On September 29, 2000, around 1 PM, a census taker collecting information in a Tokyo apartment complained to management about a room that had a terrible smell coming from it. When management sent a janitor to check the room out, he found that the door was unlocked. Inside, he found the body of the woman who was living there, a 28-year-old manga artist named Yoko Yoshida.

Yoshida, who lived alone, was laying on her back on her bed, wearing only a t-shirt. As the autopsy determined, Yoshida had been strangled to death. She had been dead for at least 10 days by the time her body was discovered. Her room showed no signs of disarray and nothing appeared to have been taken. 3 million yen and a receipt from a convenience store dated September 18th were found in her purse and wallet.

Pictures of Yoko Yoshida and the apartment she was staying at.

Pictures of Yoko Yoshida and the apartment she was staying at. (Image source/credit here.)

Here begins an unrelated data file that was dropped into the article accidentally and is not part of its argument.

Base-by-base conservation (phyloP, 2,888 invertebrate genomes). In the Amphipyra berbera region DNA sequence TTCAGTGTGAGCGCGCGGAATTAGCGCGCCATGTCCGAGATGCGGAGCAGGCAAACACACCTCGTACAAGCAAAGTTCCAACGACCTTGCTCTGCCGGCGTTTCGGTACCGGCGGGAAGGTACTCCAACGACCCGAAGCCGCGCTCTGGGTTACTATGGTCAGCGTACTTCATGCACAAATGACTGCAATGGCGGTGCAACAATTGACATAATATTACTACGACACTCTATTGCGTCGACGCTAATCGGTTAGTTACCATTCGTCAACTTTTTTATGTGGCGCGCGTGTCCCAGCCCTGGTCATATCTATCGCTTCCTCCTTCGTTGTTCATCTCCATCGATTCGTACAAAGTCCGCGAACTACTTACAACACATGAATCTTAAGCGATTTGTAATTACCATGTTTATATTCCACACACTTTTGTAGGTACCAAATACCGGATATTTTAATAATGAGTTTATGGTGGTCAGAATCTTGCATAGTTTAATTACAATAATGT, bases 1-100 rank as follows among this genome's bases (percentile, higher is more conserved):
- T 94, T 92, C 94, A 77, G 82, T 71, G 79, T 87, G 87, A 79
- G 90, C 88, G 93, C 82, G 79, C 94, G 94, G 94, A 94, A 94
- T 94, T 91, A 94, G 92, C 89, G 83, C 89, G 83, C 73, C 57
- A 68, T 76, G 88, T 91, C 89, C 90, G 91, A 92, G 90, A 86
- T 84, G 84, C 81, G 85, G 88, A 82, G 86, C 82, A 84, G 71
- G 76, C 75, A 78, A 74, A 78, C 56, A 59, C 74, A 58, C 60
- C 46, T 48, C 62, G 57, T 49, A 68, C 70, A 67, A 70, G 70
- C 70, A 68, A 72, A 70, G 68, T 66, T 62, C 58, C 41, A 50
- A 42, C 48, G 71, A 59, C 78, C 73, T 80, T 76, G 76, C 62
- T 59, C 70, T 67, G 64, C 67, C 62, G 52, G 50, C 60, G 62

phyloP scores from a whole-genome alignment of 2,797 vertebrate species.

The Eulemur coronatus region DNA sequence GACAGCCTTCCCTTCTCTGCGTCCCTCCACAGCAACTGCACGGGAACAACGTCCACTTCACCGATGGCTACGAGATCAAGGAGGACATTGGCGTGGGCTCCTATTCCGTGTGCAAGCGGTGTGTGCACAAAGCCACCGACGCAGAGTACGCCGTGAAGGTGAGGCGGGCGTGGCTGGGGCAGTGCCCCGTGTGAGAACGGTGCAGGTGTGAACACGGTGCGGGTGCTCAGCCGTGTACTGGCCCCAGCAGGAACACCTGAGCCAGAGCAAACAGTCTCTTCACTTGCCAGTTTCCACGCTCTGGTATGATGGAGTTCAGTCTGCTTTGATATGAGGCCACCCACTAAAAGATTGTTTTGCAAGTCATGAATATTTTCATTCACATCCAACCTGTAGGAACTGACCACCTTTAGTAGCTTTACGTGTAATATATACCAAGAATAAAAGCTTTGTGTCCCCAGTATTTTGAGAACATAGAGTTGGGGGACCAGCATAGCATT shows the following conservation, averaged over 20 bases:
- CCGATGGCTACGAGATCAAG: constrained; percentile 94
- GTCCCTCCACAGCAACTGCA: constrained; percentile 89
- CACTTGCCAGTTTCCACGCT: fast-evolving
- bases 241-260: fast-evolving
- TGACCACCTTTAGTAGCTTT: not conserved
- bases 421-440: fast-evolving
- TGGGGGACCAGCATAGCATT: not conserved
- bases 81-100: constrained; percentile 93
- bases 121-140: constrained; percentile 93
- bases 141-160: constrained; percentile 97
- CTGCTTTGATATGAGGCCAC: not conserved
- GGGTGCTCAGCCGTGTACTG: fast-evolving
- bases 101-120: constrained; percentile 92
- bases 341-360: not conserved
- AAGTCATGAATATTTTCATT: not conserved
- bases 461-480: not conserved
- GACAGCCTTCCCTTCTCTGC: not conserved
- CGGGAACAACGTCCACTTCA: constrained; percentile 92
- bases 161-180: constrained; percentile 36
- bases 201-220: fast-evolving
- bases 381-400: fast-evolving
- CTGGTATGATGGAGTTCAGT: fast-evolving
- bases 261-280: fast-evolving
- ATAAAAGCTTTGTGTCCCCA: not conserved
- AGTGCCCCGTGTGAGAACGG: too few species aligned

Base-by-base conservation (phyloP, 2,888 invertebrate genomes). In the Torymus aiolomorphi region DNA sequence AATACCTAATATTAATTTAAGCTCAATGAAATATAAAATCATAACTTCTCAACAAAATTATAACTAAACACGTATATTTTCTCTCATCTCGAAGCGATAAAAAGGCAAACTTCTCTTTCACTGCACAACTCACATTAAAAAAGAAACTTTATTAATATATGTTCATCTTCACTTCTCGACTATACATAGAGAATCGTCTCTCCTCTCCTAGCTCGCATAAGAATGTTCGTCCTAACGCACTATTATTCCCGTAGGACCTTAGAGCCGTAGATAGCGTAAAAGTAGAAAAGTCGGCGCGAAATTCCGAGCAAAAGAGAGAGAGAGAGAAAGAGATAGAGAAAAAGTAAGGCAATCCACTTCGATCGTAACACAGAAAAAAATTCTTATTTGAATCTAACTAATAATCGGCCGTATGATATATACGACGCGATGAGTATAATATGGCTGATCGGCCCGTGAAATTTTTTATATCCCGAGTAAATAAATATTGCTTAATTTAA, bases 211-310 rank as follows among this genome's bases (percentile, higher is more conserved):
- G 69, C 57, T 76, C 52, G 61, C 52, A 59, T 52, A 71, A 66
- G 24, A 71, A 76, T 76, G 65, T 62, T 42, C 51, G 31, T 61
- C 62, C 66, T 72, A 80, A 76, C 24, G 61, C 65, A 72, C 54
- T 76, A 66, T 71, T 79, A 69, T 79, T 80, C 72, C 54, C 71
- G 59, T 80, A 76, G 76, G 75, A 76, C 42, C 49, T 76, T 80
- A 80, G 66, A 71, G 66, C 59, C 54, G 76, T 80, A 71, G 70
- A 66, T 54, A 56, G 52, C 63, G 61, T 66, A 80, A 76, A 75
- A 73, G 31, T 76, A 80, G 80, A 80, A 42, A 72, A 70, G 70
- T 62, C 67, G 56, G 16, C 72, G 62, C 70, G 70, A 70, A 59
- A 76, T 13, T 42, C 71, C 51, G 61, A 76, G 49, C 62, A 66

Police suspect that Yoshida had known her killer, and since she was a manga artist, some suggest that she was killed by a crazed fan. Yoshida had been active in the dojinshi (self-publishing) community since she graduated high school. Her killer might very well have been somebody she knew, but police have never been able to find any shady acquaintances or witnesses.

4. The Murder of Kaori Hirohata

The site where Kaori Hirohata's body was discovered.

The site where Kaori Hirohata’s body was discovered. (Image source/ credit here.)

On June 24, 2013, a member of a parking cleaning staff found the body of a middle-aged woman lying in a bush outside an apartment complex in Narashino city in Chiba Prefecture. Her belongings were found scattered around her body. Her ID identified her as Kaori Hirohata, a resident of the complex who hadn’t been seen since the day before. Although Hirohata participated in a local community event that day, she never showed up to work that evening.  

According to the autopsy results, Hirohata had been choked to death. Her upper body also showed marks of being beaten. Since Hirohata’s purse was found to be empty, the motive appeared to have been robbery. Her body was very lazily hidden, with her feet visibly sticking out of a bush. It’s likely she was dragged to the location from somewhere else.